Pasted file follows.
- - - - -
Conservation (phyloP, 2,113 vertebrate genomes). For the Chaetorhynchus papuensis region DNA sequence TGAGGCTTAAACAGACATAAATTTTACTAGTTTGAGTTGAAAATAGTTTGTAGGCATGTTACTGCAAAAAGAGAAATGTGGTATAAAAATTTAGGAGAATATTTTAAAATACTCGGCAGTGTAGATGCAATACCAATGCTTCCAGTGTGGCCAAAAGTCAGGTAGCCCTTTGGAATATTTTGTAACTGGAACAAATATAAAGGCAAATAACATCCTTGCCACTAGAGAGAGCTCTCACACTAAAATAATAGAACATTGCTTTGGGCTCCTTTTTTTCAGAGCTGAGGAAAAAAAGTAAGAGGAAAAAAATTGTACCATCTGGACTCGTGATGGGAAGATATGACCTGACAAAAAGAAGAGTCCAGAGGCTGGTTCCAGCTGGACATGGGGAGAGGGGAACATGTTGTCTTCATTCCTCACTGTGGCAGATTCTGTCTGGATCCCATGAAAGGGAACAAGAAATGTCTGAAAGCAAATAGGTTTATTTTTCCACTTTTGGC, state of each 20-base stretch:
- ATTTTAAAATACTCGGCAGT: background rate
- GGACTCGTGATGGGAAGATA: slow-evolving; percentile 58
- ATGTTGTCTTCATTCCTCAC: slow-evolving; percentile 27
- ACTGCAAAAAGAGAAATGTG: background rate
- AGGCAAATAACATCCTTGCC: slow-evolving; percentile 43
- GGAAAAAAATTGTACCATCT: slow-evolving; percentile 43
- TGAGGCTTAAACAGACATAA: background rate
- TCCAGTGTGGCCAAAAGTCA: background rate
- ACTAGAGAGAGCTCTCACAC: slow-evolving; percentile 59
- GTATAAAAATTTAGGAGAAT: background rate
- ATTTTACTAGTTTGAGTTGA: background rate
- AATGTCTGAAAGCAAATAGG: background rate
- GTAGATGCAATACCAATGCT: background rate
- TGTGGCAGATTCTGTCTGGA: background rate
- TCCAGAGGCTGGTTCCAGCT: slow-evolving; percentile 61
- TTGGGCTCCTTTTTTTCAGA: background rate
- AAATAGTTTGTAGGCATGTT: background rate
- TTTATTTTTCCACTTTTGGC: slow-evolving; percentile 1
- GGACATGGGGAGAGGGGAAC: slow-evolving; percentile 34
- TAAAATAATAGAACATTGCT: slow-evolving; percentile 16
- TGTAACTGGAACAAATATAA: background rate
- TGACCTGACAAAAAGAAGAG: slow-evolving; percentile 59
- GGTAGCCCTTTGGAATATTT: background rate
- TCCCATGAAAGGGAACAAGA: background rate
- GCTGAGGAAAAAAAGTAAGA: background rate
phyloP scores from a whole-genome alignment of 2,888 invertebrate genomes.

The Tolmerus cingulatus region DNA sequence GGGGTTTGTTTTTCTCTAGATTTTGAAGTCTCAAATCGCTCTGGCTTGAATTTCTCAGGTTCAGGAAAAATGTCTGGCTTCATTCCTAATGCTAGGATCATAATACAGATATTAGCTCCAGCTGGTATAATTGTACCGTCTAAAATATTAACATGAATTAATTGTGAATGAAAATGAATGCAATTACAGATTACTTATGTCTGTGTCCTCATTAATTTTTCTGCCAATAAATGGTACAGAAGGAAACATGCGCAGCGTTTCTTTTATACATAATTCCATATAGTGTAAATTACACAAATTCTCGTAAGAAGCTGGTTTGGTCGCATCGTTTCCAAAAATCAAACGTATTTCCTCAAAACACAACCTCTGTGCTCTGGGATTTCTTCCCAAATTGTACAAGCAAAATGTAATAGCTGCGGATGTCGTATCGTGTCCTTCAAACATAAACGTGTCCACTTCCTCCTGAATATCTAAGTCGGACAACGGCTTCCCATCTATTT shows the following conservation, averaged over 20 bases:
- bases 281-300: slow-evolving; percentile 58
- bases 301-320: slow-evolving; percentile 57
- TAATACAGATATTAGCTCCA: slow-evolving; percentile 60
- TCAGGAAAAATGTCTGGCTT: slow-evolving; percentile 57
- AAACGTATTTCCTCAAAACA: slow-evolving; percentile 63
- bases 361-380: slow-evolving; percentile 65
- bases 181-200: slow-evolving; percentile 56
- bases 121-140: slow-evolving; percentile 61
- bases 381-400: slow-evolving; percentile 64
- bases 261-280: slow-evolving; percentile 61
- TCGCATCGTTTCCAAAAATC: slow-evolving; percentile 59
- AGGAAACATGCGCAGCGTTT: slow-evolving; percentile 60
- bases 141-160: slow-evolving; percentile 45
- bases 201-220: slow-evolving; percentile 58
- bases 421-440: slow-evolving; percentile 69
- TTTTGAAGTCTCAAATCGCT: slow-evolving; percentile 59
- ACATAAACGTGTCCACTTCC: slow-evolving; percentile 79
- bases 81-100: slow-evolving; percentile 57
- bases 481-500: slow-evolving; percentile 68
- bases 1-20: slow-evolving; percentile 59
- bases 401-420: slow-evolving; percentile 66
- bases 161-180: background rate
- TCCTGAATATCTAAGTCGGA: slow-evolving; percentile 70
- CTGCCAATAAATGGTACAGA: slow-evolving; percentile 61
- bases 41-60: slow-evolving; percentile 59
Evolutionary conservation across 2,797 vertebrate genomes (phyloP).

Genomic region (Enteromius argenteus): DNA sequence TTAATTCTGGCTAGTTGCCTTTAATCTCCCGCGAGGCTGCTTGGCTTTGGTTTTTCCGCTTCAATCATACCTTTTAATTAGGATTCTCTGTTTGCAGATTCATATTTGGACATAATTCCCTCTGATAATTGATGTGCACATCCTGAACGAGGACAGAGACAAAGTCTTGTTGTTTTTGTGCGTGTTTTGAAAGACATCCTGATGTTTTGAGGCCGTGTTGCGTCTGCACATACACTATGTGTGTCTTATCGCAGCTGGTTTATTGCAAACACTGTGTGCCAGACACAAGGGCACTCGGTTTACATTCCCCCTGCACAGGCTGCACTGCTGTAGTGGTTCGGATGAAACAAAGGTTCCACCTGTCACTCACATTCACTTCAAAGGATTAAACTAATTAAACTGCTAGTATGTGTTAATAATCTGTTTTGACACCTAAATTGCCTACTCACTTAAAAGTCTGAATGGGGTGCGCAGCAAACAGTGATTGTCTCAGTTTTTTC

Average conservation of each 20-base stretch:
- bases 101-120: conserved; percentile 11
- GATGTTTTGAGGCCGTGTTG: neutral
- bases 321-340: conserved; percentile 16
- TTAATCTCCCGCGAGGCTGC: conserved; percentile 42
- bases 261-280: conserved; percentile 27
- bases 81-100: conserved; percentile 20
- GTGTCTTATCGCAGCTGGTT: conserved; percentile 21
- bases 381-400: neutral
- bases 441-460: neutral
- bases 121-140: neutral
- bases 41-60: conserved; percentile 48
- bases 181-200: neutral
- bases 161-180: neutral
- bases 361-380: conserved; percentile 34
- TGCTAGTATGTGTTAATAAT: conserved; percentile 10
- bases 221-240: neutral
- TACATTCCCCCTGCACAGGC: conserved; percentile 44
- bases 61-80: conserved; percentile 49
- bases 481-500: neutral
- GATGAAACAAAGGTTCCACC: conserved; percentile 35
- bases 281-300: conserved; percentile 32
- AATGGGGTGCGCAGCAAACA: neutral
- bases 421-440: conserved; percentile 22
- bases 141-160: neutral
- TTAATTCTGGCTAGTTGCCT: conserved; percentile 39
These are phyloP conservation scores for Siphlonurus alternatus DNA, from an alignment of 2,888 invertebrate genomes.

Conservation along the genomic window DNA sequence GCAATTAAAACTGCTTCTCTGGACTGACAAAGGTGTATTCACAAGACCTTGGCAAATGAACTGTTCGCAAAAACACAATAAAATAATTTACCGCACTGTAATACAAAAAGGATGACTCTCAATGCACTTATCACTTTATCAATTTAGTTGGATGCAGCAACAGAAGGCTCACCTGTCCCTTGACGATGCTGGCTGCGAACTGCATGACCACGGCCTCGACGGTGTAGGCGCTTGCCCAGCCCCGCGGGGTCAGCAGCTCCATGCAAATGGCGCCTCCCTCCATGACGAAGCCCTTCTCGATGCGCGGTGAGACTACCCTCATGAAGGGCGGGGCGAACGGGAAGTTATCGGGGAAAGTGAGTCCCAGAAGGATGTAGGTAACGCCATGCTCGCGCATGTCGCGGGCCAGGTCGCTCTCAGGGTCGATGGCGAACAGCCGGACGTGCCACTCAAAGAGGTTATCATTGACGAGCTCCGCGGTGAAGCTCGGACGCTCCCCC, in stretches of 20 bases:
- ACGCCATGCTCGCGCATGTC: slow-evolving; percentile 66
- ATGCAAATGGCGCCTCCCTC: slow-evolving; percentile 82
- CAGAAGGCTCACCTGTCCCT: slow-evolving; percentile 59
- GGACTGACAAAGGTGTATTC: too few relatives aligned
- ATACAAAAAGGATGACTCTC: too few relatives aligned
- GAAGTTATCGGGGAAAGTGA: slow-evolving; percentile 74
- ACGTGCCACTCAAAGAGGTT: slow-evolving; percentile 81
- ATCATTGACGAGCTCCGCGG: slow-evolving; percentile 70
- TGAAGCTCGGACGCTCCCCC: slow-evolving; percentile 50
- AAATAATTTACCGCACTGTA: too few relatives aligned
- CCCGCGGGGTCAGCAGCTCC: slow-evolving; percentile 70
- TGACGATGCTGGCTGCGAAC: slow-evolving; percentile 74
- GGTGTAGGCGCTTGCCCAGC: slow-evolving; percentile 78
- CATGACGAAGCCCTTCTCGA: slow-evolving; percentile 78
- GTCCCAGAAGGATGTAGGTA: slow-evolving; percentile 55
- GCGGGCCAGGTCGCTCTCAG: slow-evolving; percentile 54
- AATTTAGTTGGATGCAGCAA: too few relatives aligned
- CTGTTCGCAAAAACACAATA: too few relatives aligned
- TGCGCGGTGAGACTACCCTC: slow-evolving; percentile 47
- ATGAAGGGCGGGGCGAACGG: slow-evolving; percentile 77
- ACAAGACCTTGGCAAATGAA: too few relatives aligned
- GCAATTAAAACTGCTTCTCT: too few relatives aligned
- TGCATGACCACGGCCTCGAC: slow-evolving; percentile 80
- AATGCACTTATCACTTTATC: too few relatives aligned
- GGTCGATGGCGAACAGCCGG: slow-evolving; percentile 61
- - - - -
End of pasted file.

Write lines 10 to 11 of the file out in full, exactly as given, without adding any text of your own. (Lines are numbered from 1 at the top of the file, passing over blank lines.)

- ACTAGAGAGAGCTCTCACAC: slow-evolving; percentile 59
- GTATAAAAATTTAGGAGAAT: background rate